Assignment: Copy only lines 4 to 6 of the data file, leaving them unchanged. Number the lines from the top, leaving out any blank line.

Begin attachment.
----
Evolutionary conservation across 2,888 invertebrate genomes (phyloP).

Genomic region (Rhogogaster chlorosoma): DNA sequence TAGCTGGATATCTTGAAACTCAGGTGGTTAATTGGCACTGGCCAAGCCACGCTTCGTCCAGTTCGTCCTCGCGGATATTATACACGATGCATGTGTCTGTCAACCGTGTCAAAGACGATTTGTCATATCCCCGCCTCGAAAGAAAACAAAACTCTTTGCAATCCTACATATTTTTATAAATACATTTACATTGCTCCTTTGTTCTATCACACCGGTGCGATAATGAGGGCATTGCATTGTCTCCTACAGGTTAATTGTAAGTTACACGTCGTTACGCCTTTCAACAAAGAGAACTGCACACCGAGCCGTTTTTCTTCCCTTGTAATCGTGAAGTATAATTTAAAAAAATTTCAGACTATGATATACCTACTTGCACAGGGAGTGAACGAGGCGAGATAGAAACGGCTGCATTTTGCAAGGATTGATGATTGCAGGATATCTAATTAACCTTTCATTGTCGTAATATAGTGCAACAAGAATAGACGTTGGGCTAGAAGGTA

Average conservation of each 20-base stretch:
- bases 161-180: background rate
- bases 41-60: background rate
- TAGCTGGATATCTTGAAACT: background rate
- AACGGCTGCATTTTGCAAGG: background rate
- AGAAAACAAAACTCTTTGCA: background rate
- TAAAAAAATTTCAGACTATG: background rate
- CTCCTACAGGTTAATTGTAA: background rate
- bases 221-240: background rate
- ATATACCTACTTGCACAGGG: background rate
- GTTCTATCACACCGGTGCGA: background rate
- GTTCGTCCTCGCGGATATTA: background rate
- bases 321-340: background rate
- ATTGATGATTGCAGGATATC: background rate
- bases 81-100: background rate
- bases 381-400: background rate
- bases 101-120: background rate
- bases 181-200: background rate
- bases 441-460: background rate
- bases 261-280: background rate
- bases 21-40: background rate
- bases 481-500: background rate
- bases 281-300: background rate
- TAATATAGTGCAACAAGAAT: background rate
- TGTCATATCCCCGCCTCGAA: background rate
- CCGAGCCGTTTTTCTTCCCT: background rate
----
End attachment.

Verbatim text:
- bases 161-180: background rate
- bases 41-60: background rate
- TAGCTGGATATCTTGAAACT: background rate